You can watch reaction videos that pretty much capture my experience here.

It’s crazy to know how much I was missing. One way to demonstrate it, simply, is that I thought I had these apps on my phone’s home screen grouped by colour.

Now I know I didn’t…

One retailer of these glasses, EnChroma, has a video that says that colour blind people see “a world less saturated, less vibrant” and that has been my experience. Apparently you non-colour blind people can experience life through our eyes by looking at the world through a piece of green cellophane.

Even wearing them I spent a bunch of time skeptical that what I’m seeing now is really real, and not just the world through rose coloured glasses (and maybe the person who coined that idiom was colour blind…). But the more I dig in to this reality, the realer it seems. EnChroma has an online colour blindness test. Here are my results without the glasses on, and then wearing them.

I was missing so much. Who knew? Well. Everybody. Everybody who isn’t colour blind that is. And if you are colour blind — those reaction videos are real. These glasses are amazing.

It’s worth seeing the world as it is.

Over the past year or two I’ve been having another experience that feels a lot like this. I think I’m also recovering from being spiritually colour blind.

It started with my deep dive into C.S Lewis’ academic work The Discarded Image, and Charles Taylor’s A Secular Age, and their shared analysis of the modern western world; that we’ve chosen a view of the world that is “less saturated” and “less vibrant”; that we’ve, because of our commitment to rationalism and a purely ‘sensible’ world; a world where only what we can sense is real; disenchanted reality. Where we could’ve kept our rose coloured glasses on we’ve reached for (or been given) the green cellophane by a culture, and powerful institutions, and perhaps spiritual forces, that do very well for themselves by keeping us blind to reality as it is. We settle for a less saturated, less vibrant, life and colour blindness becomes our reality, green cellophane becomes our lens.

And this lens effects the way we see everything. Reality as we live in it, but also, for Christians, the Bible and the story of Jesus as we encounter it. One ‘new pair of glasses’ that might help us see the world as it really is, or at least one that worked for me, was Michael Heiser’s Unseen Realm, which invites us to free ourselves of the green cellophane view provided by the modern world, and to read the Biblical text the way its first readers would have understood it; part of this exercise is to, with Lewis, Taylor, and Heiser, acknowledge that not every part of our modern, secular, age is a product of a Christian vision of reality, and that not everything modern is truer than the past.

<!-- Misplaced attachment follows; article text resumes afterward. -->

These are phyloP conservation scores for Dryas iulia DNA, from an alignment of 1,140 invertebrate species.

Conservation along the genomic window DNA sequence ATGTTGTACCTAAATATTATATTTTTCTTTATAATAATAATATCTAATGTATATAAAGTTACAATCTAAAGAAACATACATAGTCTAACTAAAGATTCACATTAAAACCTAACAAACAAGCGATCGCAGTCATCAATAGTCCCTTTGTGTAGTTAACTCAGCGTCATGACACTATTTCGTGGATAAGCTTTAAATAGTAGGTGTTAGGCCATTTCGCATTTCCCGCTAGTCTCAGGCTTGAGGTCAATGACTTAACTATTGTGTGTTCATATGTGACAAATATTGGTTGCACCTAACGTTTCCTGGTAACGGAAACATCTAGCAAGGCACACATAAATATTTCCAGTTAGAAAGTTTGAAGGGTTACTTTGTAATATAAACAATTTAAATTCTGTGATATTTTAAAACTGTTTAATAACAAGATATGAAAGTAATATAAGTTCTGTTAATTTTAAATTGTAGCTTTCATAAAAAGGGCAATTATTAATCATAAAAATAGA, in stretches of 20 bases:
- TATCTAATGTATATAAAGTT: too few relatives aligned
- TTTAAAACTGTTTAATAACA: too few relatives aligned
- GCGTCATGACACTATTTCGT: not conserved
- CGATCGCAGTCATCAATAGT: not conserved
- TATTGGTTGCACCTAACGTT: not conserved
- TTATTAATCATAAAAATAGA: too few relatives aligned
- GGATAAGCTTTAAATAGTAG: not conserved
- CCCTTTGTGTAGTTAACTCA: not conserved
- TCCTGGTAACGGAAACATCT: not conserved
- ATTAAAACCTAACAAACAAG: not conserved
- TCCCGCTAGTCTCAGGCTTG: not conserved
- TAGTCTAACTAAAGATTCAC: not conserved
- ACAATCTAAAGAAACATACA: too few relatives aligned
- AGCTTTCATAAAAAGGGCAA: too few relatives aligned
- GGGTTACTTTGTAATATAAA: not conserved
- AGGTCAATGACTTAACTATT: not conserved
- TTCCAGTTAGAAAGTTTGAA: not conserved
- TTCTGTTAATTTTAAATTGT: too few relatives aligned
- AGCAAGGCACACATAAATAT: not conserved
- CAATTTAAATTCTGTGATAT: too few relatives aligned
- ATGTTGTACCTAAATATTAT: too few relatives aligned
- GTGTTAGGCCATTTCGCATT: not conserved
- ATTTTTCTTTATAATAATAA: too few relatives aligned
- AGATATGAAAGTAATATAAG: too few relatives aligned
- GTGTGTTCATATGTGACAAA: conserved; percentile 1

Trying to take off the ‘green cellophane’ of the disenchanted view, or overcoming spiritual colour blindness with this new lens is weird. I spend a lot of time feeling the same sort of skepticism about this way of seeing the world that I now feel when I see colours. Surely this can’t actually be real?

There’s an interesting dynamic here for me where, for example, there’s a temptation to read Genesis 1 as modern people and either say ‘science disproved this, so it can’t be true’ or to read the creation story through the lens of modern science and try to make it cohere, and this is a trap that both the young earth creationist movement and old earth counterparts fall into.

I remember sitting in an Old Testament subject at college scoffing at  ancient conceptual maps of the cosmos with a heavenly and earthly realm like this one, because to take that seriously was to take the Old Testament too literally, when we now have our model of the universe through science, and so our job was to get to the ‘actual truth’ the Old Testament was trying to convey; that God is the creator of a good and ordered world, and we mess it up through sin… but what if one of the big points of the creation story is that there is a heavenly realm, and an earthly one? And what if this is one of the threads that binds the whole narrative of the Bible from first chapter to last chapter together (where heaven and earth are brought together in a new creation)?

The green cellophane view says ‘get to the sensible point that aligns with how we see reality’ — but the rose coloured glasses say ‘sit with the view of the cosmos this text creates and have it change the way you see reality.’